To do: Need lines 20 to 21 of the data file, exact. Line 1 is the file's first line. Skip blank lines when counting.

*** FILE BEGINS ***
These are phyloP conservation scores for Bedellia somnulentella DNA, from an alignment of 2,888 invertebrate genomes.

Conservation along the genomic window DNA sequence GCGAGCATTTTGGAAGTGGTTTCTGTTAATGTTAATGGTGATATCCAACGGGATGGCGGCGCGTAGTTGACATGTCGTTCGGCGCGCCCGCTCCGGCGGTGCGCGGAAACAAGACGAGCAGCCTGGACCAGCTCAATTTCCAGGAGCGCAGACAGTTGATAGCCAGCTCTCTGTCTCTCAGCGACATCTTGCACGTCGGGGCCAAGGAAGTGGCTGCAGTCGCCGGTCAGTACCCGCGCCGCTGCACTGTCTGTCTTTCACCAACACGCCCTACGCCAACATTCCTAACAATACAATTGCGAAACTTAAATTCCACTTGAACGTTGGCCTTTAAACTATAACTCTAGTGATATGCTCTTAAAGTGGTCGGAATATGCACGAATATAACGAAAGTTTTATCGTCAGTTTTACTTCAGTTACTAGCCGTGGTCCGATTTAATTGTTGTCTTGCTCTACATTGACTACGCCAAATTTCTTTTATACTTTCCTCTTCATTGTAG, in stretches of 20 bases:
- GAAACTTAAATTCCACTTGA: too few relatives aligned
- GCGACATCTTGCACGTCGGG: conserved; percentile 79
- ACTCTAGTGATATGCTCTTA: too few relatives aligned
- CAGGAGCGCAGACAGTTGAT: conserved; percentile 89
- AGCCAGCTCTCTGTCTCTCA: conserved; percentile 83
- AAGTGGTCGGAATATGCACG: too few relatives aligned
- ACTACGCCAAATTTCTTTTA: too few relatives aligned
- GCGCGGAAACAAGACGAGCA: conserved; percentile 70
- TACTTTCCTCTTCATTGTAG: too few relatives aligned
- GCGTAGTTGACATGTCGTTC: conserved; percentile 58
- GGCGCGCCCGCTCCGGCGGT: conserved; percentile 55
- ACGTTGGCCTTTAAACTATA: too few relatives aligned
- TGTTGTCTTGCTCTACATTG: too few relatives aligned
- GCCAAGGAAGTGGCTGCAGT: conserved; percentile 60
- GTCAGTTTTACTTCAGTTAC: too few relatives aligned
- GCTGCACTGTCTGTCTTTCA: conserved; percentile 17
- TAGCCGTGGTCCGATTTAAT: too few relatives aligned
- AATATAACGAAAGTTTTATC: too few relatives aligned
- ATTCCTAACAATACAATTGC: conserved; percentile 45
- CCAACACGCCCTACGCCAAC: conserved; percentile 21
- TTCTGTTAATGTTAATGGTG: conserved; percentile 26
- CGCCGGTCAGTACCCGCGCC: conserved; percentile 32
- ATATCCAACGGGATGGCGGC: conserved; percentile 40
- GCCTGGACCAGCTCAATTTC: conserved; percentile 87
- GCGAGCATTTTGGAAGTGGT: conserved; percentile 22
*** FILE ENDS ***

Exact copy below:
- AATATAACGAAAGTTTTATC: too few relatives aligned
- ATTCCTAACAATACAATTGC: conserved; percentile 45